Libro.fm + "like" + the subjectivity of history
May I recommend
Do you like audiobooks?
No, Amy, because listening to a professionally trained entertainer read me a delightful story whilst I fold laundry, mow the lawn or commute is stupid.
No, Amy, because receiving story via the evocative power of the human voice the way our primeval ancestors once did while resting on their muscular haunches around the campfire isn’t “real” reading.
No, Amy, because creating a bonding experience out of a long family car trip by listening to Hercules Poirot hunt a murderer in an English country home and then taking a break at an Irving Big Stop for a hot turkey sandwich and a milkshake where we speculate about who the killer is, SUCKS.
Audiobooks are amazing. You should be listening. You can get them from the library delivered RIGHT TO YOUR PHONE so you don’t even have to set foot in a building. Alternatively, if you’re after a hot new release, you can buy an audiobook.
This is where Libro.fm comes in.
Amazon had the lions share of the audiobook market with its ownership of Audible, so if you want to STICK IT to Jeff Bezos a little bit, you should download the libro.fm app. Its prices and stock are comparable to Audible, but it shares its profits with an independent book store of your choice. This is obviously better!
What’s this? A direct link to THE HONEYBEE EMERALDS available at Libro? Listen to an excerpt at the site and then download Libro and buyyyyyyy the book.
Do you listen to audiobooks? WHY NOT??!?
Defend your failure or gloat about your brilliance in the comments below!
A defence of “like”
We all use it, and we shouldn’t feel bad about it… According to this article, maybe Shakespeare got us started on it. The rage and judgement that too many “likes” in speech induces is due to - SAY IT WITH ME - sexism:
Kinzler says that “like” is a good example of a word where young women are chastised for talking a certain way even though that isn’t borne out in the linguistic data. “‘Young and female’ is often the group that is associated with a lot of these vocal features, but actually you find lots of people in the population speak this way. It’s a similar thing with uptalk, ending your sentence by going up, like it’s a question? It’s also assumed that it’s a Valley girl way of speaking when in fact it occurs with lots of different groups.”
Leave, like, a comment below!
History is entirely subjective
It’s all story-telling and who’s telling the story is as important as the story they’re telling. Long quote below, but I couldn’t resist this description. It is WRONG to make fun of people’s appearance, but three or four quarts of scrotum pus?!?!
Does it undermine the gravitas of the moment to know that, as Richard Cohen tells us in his supremely entertaining “Making History: The Storytellers Who Shaped the Past” (Simon & Schuster), Gibbon was obese, stood about four feet eight inches tall, and had ginger hair that he wore curled on the side of his head and tied at the back—that he was, in Virginia Woolf’s words, “enormously top-heavy, precariously balanced upon little feet upon which he spun round with astonishing alacrity”? Does it matter that Gibbon’s contemporaries called him Monsieur Pomme de Terre, that James Boswell described him as “an ugly, affected, disgusting fellow,” and that he suffered from, in addition to gout, a distended scrotum caused by a painful swelling in his left testicle, which had to be regularly drained of fluid, sometimes as much as three or four quarts? And that when, late in life, he made a formal proposal of marriage, the woman he addressed burst out laughing, then had to summon two servants to help him get off his knees and back on his feet?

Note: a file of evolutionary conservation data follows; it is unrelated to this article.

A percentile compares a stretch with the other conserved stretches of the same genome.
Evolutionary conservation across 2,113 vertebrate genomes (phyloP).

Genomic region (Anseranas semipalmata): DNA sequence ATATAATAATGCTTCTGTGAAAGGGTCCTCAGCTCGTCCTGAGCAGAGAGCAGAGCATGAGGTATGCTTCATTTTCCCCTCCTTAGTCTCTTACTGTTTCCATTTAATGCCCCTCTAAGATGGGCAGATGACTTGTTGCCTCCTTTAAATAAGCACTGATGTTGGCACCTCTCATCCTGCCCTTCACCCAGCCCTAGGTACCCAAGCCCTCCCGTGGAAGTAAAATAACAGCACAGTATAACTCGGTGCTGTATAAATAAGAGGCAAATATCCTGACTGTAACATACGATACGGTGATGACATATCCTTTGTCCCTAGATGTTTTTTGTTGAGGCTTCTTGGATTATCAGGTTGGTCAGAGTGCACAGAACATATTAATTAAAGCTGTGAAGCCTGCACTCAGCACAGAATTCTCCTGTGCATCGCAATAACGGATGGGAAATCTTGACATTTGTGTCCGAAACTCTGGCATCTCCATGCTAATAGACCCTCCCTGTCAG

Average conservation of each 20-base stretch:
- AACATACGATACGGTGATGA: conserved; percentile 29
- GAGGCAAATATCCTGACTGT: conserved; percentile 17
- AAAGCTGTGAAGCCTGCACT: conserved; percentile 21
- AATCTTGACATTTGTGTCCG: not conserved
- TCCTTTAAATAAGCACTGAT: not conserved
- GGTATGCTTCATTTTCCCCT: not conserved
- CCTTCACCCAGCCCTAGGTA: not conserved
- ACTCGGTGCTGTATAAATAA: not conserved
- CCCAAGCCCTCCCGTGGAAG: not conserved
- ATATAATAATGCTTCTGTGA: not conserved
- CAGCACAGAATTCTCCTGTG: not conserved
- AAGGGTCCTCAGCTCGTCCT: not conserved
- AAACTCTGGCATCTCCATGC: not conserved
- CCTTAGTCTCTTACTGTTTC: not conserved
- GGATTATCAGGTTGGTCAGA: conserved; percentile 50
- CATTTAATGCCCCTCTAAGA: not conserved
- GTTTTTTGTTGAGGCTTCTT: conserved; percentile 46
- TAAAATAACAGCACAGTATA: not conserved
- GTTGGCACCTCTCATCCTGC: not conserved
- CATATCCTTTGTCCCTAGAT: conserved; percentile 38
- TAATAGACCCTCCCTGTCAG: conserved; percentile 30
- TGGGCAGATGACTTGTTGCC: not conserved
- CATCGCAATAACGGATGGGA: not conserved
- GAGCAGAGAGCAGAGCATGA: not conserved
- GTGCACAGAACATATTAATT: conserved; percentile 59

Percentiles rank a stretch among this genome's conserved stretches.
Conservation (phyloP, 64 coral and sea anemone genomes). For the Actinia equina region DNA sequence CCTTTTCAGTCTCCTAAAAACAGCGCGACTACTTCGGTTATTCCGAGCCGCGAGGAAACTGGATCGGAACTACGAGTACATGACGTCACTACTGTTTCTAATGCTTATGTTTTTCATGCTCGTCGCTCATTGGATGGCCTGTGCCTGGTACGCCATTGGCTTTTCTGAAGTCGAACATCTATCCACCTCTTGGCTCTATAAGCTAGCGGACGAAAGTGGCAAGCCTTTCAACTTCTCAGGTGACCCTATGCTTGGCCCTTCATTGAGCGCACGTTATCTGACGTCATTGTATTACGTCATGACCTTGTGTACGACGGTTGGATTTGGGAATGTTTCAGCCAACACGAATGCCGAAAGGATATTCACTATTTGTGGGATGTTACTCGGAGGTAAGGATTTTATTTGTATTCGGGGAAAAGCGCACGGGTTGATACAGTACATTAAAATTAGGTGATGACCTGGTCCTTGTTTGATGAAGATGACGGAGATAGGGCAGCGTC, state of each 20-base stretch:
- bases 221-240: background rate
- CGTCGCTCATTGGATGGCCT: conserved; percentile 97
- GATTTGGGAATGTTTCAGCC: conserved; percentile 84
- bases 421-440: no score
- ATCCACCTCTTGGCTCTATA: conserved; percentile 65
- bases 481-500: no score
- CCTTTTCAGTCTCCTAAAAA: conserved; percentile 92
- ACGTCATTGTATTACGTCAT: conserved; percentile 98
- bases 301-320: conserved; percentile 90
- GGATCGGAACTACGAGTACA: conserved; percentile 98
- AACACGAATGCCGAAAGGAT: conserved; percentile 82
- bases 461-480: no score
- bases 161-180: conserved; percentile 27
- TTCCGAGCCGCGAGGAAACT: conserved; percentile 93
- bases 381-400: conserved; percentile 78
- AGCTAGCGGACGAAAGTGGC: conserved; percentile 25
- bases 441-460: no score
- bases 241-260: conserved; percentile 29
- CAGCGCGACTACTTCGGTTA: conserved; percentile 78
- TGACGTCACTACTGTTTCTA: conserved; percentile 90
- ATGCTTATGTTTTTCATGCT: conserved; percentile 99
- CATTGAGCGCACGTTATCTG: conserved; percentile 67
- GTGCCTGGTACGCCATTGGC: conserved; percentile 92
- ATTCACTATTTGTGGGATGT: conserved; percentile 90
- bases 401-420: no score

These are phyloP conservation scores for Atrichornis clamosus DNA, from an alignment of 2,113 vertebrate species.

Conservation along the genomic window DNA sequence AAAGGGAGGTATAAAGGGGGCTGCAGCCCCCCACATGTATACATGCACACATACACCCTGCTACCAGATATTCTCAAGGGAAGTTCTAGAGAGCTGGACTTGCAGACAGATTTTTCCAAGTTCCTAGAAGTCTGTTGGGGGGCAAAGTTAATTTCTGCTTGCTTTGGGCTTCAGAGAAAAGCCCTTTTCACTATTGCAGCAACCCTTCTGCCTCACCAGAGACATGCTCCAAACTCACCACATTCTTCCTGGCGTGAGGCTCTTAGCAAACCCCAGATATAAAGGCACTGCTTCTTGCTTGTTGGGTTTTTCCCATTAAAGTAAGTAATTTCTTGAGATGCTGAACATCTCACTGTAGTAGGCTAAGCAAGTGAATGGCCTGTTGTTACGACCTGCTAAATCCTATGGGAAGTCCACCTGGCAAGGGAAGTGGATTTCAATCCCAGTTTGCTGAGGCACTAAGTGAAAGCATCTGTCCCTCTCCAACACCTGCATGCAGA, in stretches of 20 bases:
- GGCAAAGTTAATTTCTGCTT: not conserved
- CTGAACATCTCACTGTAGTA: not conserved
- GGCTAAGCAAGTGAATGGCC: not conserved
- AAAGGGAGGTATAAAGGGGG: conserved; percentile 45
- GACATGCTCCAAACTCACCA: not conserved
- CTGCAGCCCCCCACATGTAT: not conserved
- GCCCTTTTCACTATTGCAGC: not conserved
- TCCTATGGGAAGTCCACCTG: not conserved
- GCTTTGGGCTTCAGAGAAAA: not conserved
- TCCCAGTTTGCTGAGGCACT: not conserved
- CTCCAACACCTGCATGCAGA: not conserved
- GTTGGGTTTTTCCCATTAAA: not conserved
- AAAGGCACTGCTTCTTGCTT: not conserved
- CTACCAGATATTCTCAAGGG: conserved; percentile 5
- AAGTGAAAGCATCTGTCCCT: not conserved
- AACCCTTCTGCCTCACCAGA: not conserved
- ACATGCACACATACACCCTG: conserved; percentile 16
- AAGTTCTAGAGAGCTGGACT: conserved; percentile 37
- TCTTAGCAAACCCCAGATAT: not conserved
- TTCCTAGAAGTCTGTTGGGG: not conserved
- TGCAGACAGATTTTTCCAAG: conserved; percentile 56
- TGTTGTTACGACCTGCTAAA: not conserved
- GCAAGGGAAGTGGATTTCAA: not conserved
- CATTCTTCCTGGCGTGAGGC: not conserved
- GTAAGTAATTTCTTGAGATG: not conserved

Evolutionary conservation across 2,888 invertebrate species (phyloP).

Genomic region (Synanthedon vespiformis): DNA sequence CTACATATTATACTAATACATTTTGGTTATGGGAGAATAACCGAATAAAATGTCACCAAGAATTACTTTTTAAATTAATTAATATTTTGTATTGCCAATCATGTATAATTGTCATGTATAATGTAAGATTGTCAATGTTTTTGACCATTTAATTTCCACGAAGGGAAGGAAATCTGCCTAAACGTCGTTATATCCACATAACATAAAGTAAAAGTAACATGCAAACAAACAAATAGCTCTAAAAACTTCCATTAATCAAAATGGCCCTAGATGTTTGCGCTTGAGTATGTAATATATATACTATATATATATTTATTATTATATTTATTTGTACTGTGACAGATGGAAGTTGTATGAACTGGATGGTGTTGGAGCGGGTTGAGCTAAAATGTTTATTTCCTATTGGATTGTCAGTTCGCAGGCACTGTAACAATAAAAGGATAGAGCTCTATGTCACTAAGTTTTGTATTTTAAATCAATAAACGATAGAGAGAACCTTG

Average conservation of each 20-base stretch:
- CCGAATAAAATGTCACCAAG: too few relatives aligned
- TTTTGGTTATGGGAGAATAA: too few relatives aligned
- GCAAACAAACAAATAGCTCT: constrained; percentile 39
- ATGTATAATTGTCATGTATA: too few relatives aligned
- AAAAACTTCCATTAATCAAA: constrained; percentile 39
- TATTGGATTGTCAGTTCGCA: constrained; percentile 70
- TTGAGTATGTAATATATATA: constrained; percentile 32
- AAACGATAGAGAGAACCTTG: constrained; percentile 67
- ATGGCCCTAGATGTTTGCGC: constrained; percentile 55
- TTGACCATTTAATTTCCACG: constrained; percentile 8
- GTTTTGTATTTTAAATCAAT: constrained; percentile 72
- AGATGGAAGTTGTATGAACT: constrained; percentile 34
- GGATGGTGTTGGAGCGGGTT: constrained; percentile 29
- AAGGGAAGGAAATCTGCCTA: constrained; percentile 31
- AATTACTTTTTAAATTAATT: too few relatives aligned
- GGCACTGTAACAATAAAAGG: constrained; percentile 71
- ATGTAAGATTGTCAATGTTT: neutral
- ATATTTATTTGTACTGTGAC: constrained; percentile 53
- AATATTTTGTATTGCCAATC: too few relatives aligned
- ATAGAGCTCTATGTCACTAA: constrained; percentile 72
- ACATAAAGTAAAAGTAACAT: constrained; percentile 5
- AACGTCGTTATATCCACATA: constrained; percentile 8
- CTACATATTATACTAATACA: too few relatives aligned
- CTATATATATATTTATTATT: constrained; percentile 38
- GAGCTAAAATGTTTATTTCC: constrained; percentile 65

Cohen thinks that it should matter, that we cannot read “The Decline and Fall of the Roman Empire” properly unless we know the person who wrote it, scrotal affliction and all.
Top Gun’s Volleyball
An analysis by experts of that shirtless scene - Tom Cruise is in jeans?!
Sorry, Maverick. You have some work to do on the courts. “He’s kind of spastic,” Bourne said. “A little too intense.”
“Yeah, Tom Cruise probably [has] the worst form.” Crabb added. To be fair, it could be the fact that he’s in tight jeans and the chafing has set in, but regardless, it’s not his best day.
Maybe this is why he dipped out with the score knotted at one …he knew it wouldn’t get any better.
Seriously, it’s a great, funny and evocative story set in 1970s Toronto. If you had a reluctant tween-ish reader in your life (especially if they love hockey or mysteries) then this would be a great book for them. It’s also a great grown-up read.
Secondly, I’m going to be at the Toronto International Festival of Authors the weekend of June 3-5th. Specifically, I’ll be at the Motive Crime and Mystery Fest on Saturday and Sunday and on Saturday night at 7pm I’ll be part of a FREE reading of my next book - THE FOULEST THINGS (out in the autumn). I’ll be womanning the table at the Crime Writers of Canada table Saturday afternoon and Sunday morning.
If you’re in the city and feeling literary - come out and say “Hi!” I will give you a bookmark!
I had a Tweet go a tiny bit viral. Here it is! The comments are a hoot.
They are everywhere
This was a LITTLE too on the nose
Sam is so weird
Nothing in there
I will have a post soon about Bloody Caesars
I learned this week that Anthony Hopkins is a prolific TikTokker
This guy is never going to poop again
There’s a theme this week
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